When the family of family medicine organizations met Aug. 30-31 at AAFP headquarters in Leawood, Kan., to discuss an ambitious workforce pipeline project, Julie Phillips, M.D., M.P.H., was a featured speaker.
It was an easy choice for the meeting's planners. Although one can't say that Phillips, an associate professor in the Department of Family Medicine at the Michigan State University College of Human Medicine, literally "wrote the book" on medical student specialty choice, the research portion of her curriculum vitae reads like a table of contents on the subject. Ten years into her practice, Phillips has authored 40 peer-reviewed journal articles, including 29 on issues that affect student choice.
Phillips' research already has covered issues related to student debt and loan forgiveness. Now, she said, she is looking at the roles medical schools and their leaders play in affecting the primary care physician pipeline. Phillips and her colleagues are conducting a systematic review of roughly 6,000 papers that have examined which methods are effective in influencing specialty choice at the med school level. She said about 150 articles have met the team's research criteria so far.
"Some schools understand -- but many don't -- the importance of family medicine," said Phillips, who also is an assistant dean for student career and professional development at Michigan State. "It's not their issue. They don't understand the public health impact of primary care. If we could balance the physician workforce with more primary care physicians, you could improve so much in this country: health care access, health equity, quality, cost-efficiency. There aren't many things that can improve quality and make things more cost-efficient, but family physicians do. The health of our whole country would get better in ways that would be visible and remarkable if we could fix this one thing. We have to convey that to our institutional leaders."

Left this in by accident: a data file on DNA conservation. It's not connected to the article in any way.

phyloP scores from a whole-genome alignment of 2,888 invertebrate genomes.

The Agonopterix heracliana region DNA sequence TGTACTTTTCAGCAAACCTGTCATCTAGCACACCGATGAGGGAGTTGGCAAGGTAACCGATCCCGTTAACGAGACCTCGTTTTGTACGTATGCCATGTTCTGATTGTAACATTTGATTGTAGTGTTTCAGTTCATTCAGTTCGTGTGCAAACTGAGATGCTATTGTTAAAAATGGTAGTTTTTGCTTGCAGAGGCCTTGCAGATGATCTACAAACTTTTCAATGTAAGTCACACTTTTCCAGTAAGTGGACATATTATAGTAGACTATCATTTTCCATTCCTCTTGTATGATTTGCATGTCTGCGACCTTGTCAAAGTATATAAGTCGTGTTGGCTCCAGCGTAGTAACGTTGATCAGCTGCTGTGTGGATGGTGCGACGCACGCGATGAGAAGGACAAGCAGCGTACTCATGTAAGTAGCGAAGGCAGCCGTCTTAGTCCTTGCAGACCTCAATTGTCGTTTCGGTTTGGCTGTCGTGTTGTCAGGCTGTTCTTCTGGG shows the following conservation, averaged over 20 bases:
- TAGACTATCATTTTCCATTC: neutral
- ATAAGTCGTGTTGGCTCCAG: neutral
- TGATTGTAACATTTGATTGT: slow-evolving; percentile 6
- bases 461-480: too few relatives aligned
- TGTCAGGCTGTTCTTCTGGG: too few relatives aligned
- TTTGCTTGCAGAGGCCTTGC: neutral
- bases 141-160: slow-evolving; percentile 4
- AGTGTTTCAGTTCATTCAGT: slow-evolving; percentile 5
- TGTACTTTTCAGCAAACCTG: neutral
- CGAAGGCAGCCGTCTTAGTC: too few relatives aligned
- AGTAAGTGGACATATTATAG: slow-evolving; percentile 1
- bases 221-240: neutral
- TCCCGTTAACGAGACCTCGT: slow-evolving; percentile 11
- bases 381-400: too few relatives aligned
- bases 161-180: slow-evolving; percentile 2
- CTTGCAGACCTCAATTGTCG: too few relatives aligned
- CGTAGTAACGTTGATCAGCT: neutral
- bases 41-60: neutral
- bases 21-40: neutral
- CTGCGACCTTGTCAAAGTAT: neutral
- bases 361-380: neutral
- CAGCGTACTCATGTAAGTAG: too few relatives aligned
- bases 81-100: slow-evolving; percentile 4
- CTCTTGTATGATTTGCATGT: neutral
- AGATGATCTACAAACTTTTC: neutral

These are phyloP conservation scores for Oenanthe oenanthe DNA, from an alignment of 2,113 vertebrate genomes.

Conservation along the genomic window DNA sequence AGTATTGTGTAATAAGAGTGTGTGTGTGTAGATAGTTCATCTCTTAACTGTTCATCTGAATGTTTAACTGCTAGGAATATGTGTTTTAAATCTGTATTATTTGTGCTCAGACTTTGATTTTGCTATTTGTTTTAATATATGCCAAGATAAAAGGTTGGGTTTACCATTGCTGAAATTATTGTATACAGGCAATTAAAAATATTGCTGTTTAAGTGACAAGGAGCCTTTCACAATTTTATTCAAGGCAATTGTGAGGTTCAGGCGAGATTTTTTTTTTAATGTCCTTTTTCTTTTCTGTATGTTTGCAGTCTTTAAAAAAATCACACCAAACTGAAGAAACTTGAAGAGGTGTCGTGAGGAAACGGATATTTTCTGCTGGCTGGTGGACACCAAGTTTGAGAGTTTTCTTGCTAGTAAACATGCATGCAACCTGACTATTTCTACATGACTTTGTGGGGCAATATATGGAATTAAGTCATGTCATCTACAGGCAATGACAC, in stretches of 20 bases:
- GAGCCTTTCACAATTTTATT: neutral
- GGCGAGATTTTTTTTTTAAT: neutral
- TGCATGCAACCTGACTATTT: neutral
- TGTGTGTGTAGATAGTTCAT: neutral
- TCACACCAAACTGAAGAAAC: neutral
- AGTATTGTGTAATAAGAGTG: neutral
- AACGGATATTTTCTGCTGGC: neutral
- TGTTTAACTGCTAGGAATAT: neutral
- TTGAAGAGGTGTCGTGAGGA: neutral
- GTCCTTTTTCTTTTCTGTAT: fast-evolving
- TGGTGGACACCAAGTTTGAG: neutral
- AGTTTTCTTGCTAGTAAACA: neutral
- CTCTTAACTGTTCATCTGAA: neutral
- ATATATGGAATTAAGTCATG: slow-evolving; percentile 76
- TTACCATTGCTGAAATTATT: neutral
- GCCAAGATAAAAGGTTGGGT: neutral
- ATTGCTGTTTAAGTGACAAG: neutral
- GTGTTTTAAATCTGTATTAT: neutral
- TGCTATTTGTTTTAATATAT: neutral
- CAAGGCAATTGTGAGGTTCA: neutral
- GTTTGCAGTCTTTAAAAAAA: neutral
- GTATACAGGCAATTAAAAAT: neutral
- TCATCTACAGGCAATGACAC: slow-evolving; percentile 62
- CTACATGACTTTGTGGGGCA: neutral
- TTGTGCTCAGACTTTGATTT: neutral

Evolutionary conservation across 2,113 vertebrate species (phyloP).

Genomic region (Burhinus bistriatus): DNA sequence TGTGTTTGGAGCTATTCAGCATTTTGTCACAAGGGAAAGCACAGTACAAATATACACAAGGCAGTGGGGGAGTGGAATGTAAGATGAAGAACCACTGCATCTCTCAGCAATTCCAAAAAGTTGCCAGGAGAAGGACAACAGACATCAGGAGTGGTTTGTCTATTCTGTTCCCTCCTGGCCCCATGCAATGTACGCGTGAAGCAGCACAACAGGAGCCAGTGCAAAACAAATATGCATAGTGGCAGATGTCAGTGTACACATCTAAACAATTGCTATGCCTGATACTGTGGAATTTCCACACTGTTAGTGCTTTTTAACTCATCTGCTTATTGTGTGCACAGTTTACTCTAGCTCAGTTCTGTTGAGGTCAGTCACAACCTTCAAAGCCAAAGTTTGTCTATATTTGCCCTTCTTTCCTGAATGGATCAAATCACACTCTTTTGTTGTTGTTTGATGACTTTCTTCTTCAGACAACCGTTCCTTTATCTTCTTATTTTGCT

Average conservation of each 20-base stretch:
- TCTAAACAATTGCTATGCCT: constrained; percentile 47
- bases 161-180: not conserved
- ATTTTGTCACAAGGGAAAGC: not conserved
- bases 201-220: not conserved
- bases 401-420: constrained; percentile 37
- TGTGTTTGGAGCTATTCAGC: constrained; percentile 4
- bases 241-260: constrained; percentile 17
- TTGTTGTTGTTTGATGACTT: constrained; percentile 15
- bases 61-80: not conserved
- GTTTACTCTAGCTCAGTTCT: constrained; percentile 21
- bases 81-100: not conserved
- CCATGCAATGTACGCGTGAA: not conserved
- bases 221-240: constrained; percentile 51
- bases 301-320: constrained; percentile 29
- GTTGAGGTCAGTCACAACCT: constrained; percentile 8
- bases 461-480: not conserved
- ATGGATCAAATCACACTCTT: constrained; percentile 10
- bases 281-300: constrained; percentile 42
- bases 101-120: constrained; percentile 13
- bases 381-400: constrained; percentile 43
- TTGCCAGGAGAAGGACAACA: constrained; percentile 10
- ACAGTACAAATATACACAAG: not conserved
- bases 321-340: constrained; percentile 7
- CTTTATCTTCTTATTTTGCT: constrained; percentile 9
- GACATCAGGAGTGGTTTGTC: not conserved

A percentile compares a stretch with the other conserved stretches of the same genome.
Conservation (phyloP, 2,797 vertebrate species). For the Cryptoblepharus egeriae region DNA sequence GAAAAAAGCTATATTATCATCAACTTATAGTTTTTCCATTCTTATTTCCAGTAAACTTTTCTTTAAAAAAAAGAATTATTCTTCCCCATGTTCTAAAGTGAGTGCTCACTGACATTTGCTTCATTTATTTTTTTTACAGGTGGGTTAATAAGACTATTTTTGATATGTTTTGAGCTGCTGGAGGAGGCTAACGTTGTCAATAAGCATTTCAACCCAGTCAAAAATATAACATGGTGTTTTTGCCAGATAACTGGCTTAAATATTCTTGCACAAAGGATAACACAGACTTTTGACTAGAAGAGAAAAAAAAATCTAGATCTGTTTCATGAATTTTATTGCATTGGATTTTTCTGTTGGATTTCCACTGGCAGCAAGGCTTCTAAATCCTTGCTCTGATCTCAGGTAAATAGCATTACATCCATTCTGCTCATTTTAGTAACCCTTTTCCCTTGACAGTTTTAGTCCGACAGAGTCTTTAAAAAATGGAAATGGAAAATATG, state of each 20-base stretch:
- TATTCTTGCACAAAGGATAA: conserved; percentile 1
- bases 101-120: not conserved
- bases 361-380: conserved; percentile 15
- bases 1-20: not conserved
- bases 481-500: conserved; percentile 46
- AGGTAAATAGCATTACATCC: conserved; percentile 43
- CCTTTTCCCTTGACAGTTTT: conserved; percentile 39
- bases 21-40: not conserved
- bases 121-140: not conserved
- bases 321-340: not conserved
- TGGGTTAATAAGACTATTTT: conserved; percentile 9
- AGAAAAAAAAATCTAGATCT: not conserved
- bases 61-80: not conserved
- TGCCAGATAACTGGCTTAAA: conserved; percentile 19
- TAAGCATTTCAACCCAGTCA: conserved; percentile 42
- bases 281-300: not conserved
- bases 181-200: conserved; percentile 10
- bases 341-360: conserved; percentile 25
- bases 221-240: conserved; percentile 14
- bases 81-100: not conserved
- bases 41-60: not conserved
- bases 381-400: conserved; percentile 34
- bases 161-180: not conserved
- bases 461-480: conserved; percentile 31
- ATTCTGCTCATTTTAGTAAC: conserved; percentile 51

Phillips' interest in workforce issues dates to her own training. She took a break between her third and fourth years of med school to complete a master's in public health degree. A common topic was the primary care physician shortage, and that societal need influenced her decision to pursue family medicine.
Phillips started her first research project as a resident. The resulting article on debt and specialty choice(www.stfm.org) was published in Family Medicine in 2010, her first of three articles related to workforce issues published that year.
"It was an awesome experience," Phillips said. "It's still cited a lot. I just kept going."
Phillips, who also sees patients, said it's important for students and residents to realize that thriving research careers are possible in family medicine.
"There are so many important questions," she said, "and it's really enjoyable. Family physicians are so collaborative. We're working on the same goals."
At the recent meeting at the AAFP, representatives from several family medicine organizations discussed their shared goal of more than doubling the match rate for family medicine to 25 percent of U.S. seniors by 2030.
"It's an ambitious goal," she said. "If you think about what it should be, what it needs to be, it would be higher. But if you think about what's feasible, it's a good, challenging goal."